Wolfie the Bunny
By Ame Dyckman
Illustrated by Zachariah OHora
Little, Brown and Co.
$17.00
ISBN: 978-0-316-22614-1
Ages 3-6
On shelves February 17th

Not every child views the imposition of a new sibling as an interloper, but a fair number of them do. They’re just tooling along, enjoying the natural bliss that comes with being the one and only star in their parents’ firmament when BLAMMO! A squalling person of inadequate size is there, hogging the attention. Unsurprisingly a low burn (or, in other cases, epic) rivalry erupts. Plenty of children’s books have addressed this issue, to varying degrees of success. It was then with great joy that I read one of the finest the other day. Wolfie the Bunny by Ame Dyckman may look, at first glance of the cover, like a lupine variation on that bunny suit worn by Ralphie in A Christmas Story but inside you will instead find a delightful tale of sibling rivalry as well as a cautionary tale of the dangers that come when shopping at a Brooklyn co-op. Issues every child should certainly be made aware of.

If you are a bunny and your parents find that a baby wolf has been left on their stoop, you would be well within your rights to have some qualms. But when Dot’s Mama and Papa first lay eyes on little Wolfie, all tucked tight into his little basket, it’s love at first sight. Not so Dot, who declares with refreshing candor, “HE’S GOING TO EAT US ALL UP!” Her protestations, however, fall on deaf ears. Next thing she knows, Dot has a little, toothy brother. He likes eating carrots for breakfast. He sleeps very well through the night. And he absolutely loves and adores his new big sister to the point where she can’t use the potty or color without Wolfie drooling all over her. Time passes and soon Wolfie’s a great big furry guy eating the family out of house and home. When he and Dot are dispatched to the nearby Carrot Patch Co-Op to pick up some additional grub, she is certain that this will be the moment he makes his predatorial move. However, when the chips are down and Wolfie finds himself in peril, it’s up to his big sister to swoop in and save the day.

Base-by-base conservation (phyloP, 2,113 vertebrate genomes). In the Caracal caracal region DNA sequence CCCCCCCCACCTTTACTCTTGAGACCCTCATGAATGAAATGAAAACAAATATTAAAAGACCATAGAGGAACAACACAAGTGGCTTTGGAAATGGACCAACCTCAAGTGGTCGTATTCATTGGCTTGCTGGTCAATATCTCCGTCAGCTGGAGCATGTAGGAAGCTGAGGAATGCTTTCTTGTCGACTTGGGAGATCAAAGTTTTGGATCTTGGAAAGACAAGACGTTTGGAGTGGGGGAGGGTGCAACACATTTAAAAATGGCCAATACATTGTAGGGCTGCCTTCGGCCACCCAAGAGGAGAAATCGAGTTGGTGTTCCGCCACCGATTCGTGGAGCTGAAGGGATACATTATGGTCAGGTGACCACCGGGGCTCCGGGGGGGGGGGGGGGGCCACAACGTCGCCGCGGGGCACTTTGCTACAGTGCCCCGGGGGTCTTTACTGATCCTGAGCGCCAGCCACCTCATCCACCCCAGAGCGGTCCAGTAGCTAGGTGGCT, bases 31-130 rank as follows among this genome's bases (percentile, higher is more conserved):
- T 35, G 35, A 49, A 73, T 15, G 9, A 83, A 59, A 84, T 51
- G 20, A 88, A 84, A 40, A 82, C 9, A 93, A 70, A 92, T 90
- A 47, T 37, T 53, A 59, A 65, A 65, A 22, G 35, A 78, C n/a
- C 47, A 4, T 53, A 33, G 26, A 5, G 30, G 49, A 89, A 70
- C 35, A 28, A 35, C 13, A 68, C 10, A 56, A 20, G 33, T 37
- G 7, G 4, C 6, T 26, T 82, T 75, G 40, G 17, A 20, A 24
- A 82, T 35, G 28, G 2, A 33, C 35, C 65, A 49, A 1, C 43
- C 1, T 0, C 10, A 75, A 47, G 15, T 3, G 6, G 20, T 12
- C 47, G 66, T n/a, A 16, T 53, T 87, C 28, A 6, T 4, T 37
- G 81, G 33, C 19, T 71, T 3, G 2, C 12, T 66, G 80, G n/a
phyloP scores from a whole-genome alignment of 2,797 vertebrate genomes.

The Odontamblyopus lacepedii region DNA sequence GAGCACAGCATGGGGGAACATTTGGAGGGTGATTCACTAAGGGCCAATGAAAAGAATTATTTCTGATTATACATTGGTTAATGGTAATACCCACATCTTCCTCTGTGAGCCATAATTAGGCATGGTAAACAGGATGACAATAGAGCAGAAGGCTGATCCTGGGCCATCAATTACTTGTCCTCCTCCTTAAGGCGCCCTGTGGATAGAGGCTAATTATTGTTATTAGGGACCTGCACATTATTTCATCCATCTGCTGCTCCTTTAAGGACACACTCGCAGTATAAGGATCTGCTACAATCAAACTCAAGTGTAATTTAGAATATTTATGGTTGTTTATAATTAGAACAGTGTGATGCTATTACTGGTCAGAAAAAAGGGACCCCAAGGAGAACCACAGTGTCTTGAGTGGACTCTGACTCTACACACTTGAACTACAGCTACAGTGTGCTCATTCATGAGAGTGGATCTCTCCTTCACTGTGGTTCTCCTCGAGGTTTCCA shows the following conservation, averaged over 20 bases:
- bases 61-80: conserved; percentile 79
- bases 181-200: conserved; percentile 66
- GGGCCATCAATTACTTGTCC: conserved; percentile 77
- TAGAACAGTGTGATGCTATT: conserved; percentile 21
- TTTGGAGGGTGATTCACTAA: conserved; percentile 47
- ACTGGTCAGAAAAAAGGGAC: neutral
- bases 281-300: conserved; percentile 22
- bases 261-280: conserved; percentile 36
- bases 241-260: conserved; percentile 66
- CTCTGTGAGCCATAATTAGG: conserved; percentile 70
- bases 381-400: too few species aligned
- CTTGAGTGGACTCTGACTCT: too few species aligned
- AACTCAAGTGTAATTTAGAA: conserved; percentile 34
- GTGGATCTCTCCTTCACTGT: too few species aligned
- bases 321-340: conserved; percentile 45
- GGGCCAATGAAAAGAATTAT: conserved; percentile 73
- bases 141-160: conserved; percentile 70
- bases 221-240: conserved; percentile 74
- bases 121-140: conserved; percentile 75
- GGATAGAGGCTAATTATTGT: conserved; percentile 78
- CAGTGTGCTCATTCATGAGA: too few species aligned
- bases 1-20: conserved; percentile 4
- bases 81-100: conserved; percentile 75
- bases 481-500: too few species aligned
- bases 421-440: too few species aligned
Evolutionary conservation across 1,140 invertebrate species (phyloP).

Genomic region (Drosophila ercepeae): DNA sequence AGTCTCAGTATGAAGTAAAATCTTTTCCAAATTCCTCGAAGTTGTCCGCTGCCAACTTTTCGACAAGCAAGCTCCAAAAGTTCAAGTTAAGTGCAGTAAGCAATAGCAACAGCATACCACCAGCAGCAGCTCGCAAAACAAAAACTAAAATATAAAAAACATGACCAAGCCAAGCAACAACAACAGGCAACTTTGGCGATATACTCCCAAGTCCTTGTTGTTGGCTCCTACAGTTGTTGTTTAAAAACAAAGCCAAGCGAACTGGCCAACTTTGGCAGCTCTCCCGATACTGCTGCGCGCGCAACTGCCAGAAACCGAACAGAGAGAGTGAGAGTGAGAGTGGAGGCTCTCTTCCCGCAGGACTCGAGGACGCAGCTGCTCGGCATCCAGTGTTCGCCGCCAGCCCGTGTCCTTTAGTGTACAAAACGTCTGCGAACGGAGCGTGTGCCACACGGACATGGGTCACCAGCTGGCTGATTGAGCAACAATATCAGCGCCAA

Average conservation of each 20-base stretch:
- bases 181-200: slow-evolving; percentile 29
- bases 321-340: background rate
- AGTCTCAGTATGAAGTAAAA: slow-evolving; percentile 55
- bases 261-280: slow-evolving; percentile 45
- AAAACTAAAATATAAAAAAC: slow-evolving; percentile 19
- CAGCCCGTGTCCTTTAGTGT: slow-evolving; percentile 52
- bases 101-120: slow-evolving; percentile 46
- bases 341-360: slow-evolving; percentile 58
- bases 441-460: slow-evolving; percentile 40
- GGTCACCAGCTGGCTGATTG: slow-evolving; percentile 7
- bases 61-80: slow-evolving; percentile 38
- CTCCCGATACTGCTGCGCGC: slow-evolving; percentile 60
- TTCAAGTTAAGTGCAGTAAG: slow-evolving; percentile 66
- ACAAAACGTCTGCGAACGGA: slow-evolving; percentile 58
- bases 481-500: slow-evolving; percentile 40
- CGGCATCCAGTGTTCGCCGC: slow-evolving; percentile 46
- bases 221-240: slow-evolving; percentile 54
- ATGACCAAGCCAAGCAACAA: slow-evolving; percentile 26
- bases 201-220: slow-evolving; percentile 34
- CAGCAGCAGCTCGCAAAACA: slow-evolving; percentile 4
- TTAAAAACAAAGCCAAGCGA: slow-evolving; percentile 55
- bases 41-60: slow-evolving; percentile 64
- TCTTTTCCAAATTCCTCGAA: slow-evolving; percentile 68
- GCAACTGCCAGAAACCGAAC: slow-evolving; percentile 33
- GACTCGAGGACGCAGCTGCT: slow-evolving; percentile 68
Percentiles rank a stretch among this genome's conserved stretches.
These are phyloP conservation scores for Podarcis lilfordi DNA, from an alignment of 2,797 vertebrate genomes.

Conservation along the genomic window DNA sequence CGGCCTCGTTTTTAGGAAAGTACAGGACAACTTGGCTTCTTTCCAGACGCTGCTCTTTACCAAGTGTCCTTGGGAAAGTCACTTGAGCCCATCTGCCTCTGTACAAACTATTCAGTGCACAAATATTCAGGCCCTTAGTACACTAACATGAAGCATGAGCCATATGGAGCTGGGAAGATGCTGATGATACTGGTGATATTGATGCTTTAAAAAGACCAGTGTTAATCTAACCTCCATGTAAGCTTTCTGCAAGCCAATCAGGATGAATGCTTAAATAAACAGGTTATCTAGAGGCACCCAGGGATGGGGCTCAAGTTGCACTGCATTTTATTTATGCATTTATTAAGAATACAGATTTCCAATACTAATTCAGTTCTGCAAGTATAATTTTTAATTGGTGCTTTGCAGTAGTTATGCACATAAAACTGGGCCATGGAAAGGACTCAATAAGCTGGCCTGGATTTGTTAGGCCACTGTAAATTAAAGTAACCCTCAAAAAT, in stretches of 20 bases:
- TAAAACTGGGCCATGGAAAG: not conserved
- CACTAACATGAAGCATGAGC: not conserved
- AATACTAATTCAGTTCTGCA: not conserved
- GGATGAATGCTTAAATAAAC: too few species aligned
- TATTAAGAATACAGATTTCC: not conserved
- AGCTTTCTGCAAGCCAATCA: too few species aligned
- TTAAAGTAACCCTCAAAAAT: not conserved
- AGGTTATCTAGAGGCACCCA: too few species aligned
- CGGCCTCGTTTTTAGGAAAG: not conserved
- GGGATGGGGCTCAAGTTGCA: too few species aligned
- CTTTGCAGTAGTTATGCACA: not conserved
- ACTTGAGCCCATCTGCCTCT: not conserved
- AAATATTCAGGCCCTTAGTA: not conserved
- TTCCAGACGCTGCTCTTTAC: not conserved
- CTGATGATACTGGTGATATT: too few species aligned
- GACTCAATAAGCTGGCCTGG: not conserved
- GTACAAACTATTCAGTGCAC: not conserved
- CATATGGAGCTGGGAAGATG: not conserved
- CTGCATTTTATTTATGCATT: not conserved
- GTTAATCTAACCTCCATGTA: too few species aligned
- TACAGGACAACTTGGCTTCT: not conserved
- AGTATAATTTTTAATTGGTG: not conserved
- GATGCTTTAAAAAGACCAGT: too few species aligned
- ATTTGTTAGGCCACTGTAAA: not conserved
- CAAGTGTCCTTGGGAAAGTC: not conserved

In her Author’s Note at the back, Dyckman mentions that much of the inspiration for this book came from her daughter who, as a toddler, would occasionally “transform” into what they called a “Wolf Baby”. Yet in her story it’s Dot who’s the star of the show. For all that the book is called “Wolfie the Bunny”, Dot has the reader’s sympathies from the get go. Then, after you’re Team Dot for a while, Dyckman cleverly gives us a glimpse into Wolfie’s p.o.v. When Dot and her friends run off after they’ve screamed a customary “HE’S GOING TO EAT US ALL UP” we see baby Wolfie crying for the first time. It’s from that point on that Wolfie attaches himself to Dot like a saliva-producing shadow. To give the book the right sound when reading it aloud, Dyckman also adds a little gentle repetition into the text. Combating Dot’s war cry of Wolfie’s dining predilections are her father’s proud exclamations whenever Wolfie does pretty much anything at all. If Mama says he’s sleeping then Papa will note, “He’s a good sleeper”. If Dot complains about him drooling Papa says, “He’s a good drooler.” And back go your sympathies to Dot. It’s a delicate balance but Dyckman pulls it off.

And yet, for all that, you still might have difficulty seeing Wolfie as anything but a bloodthirsty bunny eater, were it not for the elegant stylings of artist Zachariah OHora. Having already cut his teeth on making 500-pound gorillas adorable (but not cute) in “No Fits, Nilson”, OHora’s thick acrylics are perfect for “Wolfie” here. He’s toothy, no question, but his eyes sport this wide-eyed innocence that’s hard to resist. Truth be told, you fall for him as thoroughly as Mama and Papa when you see him. All this is set against a limited color palette. Aside from mustard yellow, green, red, and pink, there really aren’t a lot of other colors. The thick black paints are abundant, and the colors are seemingly subdued, yet pop when required to do so.

Now generally speaking I have a problem with picture books where animals subsume their natural instincts. Books like Miss Spider’s Tea Party where the whole point is not to judge someone, even if they’re a spider that should, by all rights, be eating her guests. So I should probably be upset that Wolfie has somehow gone off his natural wolf instincts. Instead, I’m charmed. This is nature vs. nurture at its finest. Sure he’s drooling on Dot, but anyone who has ever witnessed a kid in the throes of teething will understand what that’s like. On the one hand you could argue that it is cruel to dress a wolf in a bunny suit, no matter how kindly the bunnies or sweet the wolf. On the other hand, this is clearly Wolfie’s choice. You get the distinct impression that the bunny suit might even have been his idea. So what does that say about the choices our children make, even when they don’t gel with society’s expectations? No idea. I just like the image of a wolf in a bunny suit. It’s funny.